The hotshoe flashes I could certainly do with a few more. Currently working with a single Metz (58 AF2). Waiting for my studio lights (Bowens) to clear customs. I also want to get the battery for those to expand my functionality, although the Elinchrom Rangers/Quadra systems look very enticing. But, again, tripod with long exposure can provide enough for now for the exterior shots. Interior shots a single powerful flash is enough (along with suitable post processing). Remember, I'm thinking entry level for now, not full on top-flight pro who uses 20 flashes, half a dozen assistants and a make-up girl just for show .

    Pesonally I like keystoning when done appropriately (this one taken at 10mm, with APS-C), it can be very artistic and I have found a lot of architectural shots to be very bland. As such the shot does not need correcting, it was deliberately shot with this image in mind. I do have other shots that have been corrected (in-camera as well as post processing) and don't feel the same.

    Now I do understand that the client may not want the artistic shot and wants a simple representation and I have done many of those as well, but when I saw the sunset, I just had to go for the shot. This one is actually going to be used on-line with the mall businesses embedded in the foreground and background (clickable of course). The main promotional shots will be the bland, full on, non-keystone shots. I feel that this shot has a lot more impact than the straight shot has.

    I consider this shot to be more of a promotional shot for myself rather than 100% useful to the client.
    I've also got a twilight shot of the same location and the mall owner loved it but he won't use it for promotional. It did, however, prompt him to offer to support me in my photographic endeavor. So it has a function and it worked.
    Hope this helps to see where I am coming from.

    All the best,
    Graham

  8. #8

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    Re: Turning pro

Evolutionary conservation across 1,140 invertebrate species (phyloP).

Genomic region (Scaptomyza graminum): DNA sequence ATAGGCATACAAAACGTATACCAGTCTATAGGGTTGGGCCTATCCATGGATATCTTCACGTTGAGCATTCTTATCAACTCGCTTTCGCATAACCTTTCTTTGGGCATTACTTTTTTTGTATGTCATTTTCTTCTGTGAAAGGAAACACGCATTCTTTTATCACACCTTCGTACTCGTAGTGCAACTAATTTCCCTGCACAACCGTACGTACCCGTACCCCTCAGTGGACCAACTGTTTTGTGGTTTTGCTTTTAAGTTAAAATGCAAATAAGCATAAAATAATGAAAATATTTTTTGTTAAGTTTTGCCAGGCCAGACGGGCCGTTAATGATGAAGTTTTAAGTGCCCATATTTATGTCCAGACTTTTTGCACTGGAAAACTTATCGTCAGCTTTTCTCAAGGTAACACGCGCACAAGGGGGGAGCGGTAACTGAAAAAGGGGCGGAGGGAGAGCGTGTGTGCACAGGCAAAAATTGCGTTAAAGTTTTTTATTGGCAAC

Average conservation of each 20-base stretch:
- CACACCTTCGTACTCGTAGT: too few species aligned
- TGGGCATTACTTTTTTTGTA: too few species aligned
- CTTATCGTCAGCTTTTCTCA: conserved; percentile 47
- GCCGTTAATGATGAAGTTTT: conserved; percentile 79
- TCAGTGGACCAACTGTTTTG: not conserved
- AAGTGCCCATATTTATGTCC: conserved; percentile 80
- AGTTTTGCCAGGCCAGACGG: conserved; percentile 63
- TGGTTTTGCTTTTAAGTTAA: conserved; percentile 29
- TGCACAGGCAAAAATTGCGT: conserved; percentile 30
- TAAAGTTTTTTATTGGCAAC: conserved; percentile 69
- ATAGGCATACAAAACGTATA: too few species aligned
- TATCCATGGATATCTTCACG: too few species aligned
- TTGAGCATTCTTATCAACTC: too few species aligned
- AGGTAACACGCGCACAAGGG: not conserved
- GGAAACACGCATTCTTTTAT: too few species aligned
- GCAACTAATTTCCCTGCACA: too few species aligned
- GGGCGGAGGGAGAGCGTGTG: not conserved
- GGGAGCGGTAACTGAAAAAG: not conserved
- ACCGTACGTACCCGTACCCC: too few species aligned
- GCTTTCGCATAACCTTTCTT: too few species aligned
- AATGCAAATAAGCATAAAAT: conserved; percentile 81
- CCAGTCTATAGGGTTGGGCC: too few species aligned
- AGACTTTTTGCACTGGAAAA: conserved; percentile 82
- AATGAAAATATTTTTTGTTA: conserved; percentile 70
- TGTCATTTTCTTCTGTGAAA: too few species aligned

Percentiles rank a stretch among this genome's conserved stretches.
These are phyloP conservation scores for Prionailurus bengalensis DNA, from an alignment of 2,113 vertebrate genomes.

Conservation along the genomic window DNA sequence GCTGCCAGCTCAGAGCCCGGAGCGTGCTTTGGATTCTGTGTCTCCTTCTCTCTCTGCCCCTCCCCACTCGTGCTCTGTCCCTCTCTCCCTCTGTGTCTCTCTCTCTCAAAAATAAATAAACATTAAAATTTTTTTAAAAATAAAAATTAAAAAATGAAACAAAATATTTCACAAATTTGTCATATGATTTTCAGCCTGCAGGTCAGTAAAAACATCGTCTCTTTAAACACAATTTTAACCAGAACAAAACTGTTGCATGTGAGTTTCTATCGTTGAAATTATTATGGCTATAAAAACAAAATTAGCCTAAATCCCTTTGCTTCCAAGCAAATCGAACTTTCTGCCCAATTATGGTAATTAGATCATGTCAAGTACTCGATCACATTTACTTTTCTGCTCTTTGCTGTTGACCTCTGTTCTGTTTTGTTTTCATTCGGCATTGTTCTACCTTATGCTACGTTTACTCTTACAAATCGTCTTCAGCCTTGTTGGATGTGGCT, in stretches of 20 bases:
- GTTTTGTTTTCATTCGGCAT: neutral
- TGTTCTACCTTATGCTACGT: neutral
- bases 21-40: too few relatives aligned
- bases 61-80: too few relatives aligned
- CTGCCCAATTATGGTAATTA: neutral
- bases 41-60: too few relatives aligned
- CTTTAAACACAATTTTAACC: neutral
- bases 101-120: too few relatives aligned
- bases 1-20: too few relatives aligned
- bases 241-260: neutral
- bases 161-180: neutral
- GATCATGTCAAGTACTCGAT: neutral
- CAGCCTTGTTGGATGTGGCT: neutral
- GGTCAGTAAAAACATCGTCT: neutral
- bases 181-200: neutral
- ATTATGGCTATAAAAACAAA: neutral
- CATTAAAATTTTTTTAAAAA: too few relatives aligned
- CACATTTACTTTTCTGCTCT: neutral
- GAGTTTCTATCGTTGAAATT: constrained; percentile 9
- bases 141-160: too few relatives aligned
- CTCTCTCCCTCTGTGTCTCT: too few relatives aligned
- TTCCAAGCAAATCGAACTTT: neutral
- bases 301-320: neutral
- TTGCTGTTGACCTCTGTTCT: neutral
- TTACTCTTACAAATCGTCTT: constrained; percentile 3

Quote Originally Posted by Brocken View Post
    Hi Graham, this article has some good advice on pricing your work, and setting a viable day rate:

    http://www.professionalphotographer....-Your-Day-Rate
    Thanks Christopher, this gives me an idea. It sounds as if $300 per day (or $40 per hour) is a good place to position myself for now, at least for architectural. Then as demand grows I can change as appropriate. I was originally thinking of $20 per hour, but that's way too low.
    I'm hoping the wedding photography will be where I can bring in the major monies (and that is where the major competition is and where I will be stepping on toes big time).
    Graham

  9. #9

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    Re: Turning pro

    Quote Originally Posted by William W View Post
    The problem with a simple figure from someone else, is: that it is a “simple figure” and “from someone else”.

    And to be clear - I was NOT suggesting that you use a typical figure from the USA to set how much you charge.

    It is very important to know exactly what business one is in (or going to be in).

    To be frank, perhaps blunt: your concerns about the initial planning and research being “difficult” does not bode well.

    WW
    Yup, this last comment is my concern. I woud almost certainly be out of business very quickly except that I am incredibly lucky that I have access to a small but powerfull and well known network that will allow me to be exposed (love the pun) far beyond my own ability to do so. And the major requirement isn't technical/artisitc ability, it's all about the marketing.

    I appreciate your comments about someone elses price and being from someone else.
    I'm sure you also appreciate that without a point of reference for discussion, the discussion is likely to go nowhere.
    Graham